Today, well over 100,000 of the company’s units are in operation worldwide, with more than 2000 installations in the EU alone, making the company the market leader in non-CFC based central air-conditioning solutions with a global cooling capacity installed exceeding 3500 MW.

The installations offer capacities from 17.5 kW to up to 700 kW for such diverse projects as offices, hotels, hospitals and industrial facilities and was one of the first designers and manufacturers of solar cooling for Solar House 1 in Japan in 1974.

The 100% privately owned and family-run business is headed up by president and CEO Shinji Yazaki while the chairman is Yasuhiko Yazaki. Headquartered in Susono, Japan there are 170 affiliate companies across 38 countries in 438 locations and an established workforce in excess of 200,000 employees, with 50 engineers exclusively dedicated to the research and development of absorption chillers.

The Yazaki Water- Fired Chiller (WFC) series is especially suitable for solar cooling as it requires the lowest driving energy temperature (70°C) in absorption technology, the company says.

Its Aroace chillers are designed for commercial applications and building projects that require chilled water for central air-conditioning systems, using water as a refrigerant, and serve diverse facilities such as hotels, offices, shopping malls, residential homes, hospitals, and small businesses.

AIL Research Inc.

The primary mission of US-based company AIL Research, Inc. is to commercialize heat-driven liquid-desiccant air conditioners for their use in applications in, for example, domestic residences, schools, hotels, auditoriums, offices and other types of buildings.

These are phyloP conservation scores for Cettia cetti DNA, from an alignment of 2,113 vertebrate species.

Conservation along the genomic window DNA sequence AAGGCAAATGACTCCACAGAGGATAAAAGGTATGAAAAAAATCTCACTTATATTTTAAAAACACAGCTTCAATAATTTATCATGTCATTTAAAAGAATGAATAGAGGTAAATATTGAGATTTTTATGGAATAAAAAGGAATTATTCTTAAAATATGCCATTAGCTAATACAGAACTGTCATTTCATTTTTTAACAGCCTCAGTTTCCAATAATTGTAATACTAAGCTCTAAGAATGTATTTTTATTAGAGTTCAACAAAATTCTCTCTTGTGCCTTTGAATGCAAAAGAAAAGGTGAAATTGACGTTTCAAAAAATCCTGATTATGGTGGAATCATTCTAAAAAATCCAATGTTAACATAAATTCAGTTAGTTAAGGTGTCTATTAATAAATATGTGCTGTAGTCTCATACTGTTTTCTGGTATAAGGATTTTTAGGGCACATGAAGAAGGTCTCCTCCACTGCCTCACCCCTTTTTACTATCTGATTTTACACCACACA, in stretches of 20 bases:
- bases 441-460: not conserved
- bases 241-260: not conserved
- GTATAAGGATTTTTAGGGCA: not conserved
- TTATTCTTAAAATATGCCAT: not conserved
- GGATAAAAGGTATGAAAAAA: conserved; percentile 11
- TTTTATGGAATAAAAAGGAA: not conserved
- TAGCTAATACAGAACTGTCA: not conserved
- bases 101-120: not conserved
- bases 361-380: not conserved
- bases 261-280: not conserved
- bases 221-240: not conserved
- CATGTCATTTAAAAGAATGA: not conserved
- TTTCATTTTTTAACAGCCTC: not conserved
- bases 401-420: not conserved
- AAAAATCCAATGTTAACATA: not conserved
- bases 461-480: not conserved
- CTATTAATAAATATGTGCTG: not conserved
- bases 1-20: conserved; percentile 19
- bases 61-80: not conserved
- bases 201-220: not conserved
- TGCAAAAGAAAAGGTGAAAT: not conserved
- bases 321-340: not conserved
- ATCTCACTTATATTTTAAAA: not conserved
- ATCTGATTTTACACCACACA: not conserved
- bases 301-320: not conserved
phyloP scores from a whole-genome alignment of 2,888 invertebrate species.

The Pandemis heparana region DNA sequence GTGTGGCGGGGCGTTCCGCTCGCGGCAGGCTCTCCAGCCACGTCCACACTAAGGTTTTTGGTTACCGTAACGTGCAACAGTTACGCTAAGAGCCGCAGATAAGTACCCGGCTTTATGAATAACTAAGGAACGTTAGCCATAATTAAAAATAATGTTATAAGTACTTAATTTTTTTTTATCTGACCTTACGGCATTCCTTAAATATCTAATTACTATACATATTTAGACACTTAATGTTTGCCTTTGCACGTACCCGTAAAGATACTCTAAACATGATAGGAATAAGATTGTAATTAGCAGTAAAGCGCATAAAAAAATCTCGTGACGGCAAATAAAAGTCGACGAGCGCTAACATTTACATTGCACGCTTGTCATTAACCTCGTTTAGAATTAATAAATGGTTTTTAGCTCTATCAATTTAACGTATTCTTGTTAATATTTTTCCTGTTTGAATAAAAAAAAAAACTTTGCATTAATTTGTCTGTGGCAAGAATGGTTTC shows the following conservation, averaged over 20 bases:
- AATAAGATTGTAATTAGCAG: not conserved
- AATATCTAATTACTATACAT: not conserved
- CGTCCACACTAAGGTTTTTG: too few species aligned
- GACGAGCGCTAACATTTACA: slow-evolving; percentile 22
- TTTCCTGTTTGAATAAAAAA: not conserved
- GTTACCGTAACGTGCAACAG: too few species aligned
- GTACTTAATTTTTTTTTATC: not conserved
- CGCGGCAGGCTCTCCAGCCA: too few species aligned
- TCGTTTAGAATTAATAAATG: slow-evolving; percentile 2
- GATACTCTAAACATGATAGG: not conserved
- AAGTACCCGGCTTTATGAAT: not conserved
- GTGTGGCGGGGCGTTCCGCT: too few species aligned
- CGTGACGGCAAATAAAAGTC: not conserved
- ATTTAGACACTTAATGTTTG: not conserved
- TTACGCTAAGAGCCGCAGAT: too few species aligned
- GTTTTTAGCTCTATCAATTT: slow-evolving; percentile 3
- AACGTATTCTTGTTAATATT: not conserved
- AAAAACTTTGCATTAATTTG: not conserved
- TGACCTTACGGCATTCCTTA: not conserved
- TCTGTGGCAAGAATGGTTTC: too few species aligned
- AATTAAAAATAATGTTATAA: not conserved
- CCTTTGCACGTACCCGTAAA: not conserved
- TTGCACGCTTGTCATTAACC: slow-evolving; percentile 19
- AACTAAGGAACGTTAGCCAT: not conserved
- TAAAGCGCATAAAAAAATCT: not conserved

AIL Research, Inc. was incorporated in 1990 as a research and development (R&D) laboratory focused on developing novel energy technologies and for the past 15 years the company has provided product-development and field-testing services to the gas and electric utility industry, manufacturers and the US Department of Energy.

The company claims its OA Series liquid-desiccant air conditioners will compete better than absorption chillers in most solar applications because they can easily and efficiently store ‘cooling capacity’ as concentrated desiccant, allowing the solar cooling system to meet the large late afternoon and early evening cooling loads that occur on most buildings. They also require a smaller cooling tower, among other factors, AIL says.

AIL’s solar specific SOA Series – the end product of a seven year, US$5 million initiative funded by the Department of Energy’s SBIR programme and the National Renewable Energy Laboratory – uses patented low-flow technology and, in addition, requires lower activation temperatures than absorption chillers or solid desiccant systems, the company says. Two models are now available, the OA3000 and the OA6000, following field operation in the summer of 2006. AIL Research says it will accept a limited number of orders for OA Series air conditioners designed for solar cooling.

Solem Consulting

A consultancy firm for solar cooling, solar thermal process heat and trigeneration, Solem was founded in 2008 by Paul Kohlenbach in Sydney, Australia, and the company’s first European office opened in the summer of 2009, headed by Uli Jakob.

Solem offers services including full system design, control strategies, performance simulations, system optimization and complete technical documentation.

In addition, Solem offers feasibility studies and market analysis, technology evaluations, greenhouse gas emission and power consumption savings calculations, payback calculations, independent tender evaluation and preparation, as well as offering procurement advice and training seminars.